With a price tag north of $80,000 and an M badge on the back, the 2008 BMW M5, as you might expect, should deliver in the performance category. Furthermore, with a BMW logo on the front, the M5 BMW should also come through fully in terms of comfort and quality, and reviews read by TheCarConnection.com show that it doesn't disappoint.
The 2008 BMW M5 offers high performance and room to seat five comfortably. Up front, Cars.com notes that "heated M Sport front seats with 16-way power adjustment for the driver" are standard, while the passenger seats are 14-way adjustable. MyRide.com reviewers add "the spaciousness of the cabin makes for one of the most comfortable rides around." Edmunds agrees, saying "the supportive seats and commodious backseat further serve to make this an easy car to live with every day." Edmunds does, however, recommend that buyers stick "with the standard 16-way adjustable front seats" because the 20-way adjustable M multifunction seats, which are optional, are "equipped with active backrest bolsters that move inward to brace the driver (or passenger) against cornering loads," and as good as that sounds, the feature is "gimmicky" and makes for distraction at "critical moments." And ConsumerGuide reviewers remark that while headroom and legroom in the M5 BMW are good in the front, headroom is only adequate in the back, and legroom "can grow tight" when the front seats are pushed "far back and lowered."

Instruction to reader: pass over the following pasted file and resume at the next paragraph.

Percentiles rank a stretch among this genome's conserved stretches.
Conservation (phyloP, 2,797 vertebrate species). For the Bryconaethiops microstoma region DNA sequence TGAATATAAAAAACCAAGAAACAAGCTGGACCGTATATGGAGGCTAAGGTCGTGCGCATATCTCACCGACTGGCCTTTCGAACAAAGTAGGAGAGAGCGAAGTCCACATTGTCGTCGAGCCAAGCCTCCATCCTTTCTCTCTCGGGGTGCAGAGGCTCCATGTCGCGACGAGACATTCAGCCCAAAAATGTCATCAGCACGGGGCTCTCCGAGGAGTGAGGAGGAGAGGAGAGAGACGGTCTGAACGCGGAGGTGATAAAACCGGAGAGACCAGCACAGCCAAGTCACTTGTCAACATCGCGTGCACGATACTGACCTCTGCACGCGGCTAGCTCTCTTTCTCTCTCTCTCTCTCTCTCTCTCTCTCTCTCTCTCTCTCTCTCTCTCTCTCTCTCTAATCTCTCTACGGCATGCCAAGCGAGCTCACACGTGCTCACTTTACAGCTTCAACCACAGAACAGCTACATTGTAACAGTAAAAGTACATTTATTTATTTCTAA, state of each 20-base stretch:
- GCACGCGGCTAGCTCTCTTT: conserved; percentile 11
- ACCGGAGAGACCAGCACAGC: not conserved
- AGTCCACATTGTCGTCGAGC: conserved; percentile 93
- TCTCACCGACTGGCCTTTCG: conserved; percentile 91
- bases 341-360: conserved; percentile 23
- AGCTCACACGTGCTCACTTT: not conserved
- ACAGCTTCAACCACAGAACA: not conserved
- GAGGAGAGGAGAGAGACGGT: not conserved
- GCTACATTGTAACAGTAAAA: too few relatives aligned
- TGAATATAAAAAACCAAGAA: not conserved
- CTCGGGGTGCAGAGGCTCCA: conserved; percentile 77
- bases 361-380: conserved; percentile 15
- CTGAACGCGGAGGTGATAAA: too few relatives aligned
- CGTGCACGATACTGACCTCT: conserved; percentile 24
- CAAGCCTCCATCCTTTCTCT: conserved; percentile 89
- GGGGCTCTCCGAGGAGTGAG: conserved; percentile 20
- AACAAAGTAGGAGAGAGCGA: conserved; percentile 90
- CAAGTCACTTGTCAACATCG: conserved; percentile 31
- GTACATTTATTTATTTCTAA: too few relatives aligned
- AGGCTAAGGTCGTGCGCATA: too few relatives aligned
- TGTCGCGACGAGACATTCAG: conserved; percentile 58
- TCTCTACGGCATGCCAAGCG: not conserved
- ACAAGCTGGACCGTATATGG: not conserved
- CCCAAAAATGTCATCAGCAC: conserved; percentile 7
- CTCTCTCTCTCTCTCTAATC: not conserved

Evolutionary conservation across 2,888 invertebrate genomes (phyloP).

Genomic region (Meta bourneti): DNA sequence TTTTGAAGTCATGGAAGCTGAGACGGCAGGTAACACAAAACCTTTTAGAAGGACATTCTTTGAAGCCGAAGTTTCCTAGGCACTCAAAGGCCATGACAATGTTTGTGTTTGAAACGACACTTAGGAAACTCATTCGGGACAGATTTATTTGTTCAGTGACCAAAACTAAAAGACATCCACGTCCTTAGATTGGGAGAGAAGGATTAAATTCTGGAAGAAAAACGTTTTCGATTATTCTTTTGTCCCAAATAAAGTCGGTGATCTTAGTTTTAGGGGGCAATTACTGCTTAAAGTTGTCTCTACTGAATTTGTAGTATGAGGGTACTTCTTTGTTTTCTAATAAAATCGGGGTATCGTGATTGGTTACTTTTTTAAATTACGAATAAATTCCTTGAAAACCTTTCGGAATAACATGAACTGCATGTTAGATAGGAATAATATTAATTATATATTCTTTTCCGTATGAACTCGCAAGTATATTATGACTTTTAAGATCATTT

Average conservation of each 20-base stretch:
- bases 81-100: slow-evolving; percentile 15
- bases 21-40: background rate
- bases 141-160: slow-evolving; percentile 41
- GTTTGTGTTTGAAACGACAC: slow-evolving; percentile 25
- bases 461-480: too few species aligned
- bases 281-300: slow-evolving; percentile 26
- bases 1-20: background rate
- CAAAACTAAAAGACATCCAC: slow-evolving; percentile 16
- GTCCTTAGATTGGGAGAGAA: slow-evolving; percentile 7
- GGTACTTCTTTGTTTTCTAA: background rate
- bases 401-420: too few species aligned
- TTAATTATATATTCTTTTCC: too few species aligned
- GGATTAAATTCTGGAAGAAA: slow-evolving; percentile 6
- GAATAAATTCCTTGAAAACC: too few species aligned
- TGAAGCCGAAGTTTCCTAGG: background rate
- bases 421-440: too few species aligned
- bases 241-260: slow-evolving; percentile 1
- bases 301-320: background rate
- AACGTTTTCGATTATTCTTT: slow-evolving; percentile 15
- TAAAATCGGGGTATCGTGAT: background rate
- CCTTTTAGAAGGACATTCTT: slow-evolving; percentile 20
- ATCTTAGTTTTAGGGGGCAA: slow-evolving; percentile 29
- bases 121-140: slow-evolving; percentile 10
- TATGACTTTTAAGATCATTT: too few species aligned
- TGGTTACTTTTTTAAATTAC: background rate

One of the few complaints in this category regarding the BMW M5 concerns cargo room, which ConsumerGuide says is marginal, noting that "the trunk isn't very wide or deep" and "interior storage is disappointingly meager." MyRide.com notes that the maximum cargo volume inside the BMW M5's trunk is 14 cubic feet, which is a bit of a disappointment.
When reviewing the M5 BMW, it's hard to stay negative for too long, and despite the less-than-impressive cargo space, the 2008 BMW M5 returns to its superlative form when it comes to quality. Edmunds reviewers report that "build quality and materials inside the M5 are outstanding," and Kelley Blue Book says that the "brushed-aluminum interior trim can be replaced by either of two no-cost optional woods, and its high-end Merino leather can be optioned up to perforated leather and to cover the entire dash." Car and Driver adds that "leather covers nearly every part of the M5's lavish interior," and they feel that the cabin is "a huge improvement over the regular 5-series interior and make[s] you feel as if you were in a four-door Ferrari." MyRide.com reviewers are also impressed by the "signature M Series logos and tri-color stitching on the seat backs and leather-wrapped steering wheel," all of which increase the luxurious ambiance.
The impeccable build quality on the 2008 BMW M5 also helps keep exterior noises from intruding into the cabin. ConsumerGuide reviewers report "wind rush is minimal at highway speeds." However, Edmunds raises one issue with sound on the BMW M5, reporting the engine delivers "a tinny exhaust note" they feel is inappropriate for a car as capable as the M5 BMW.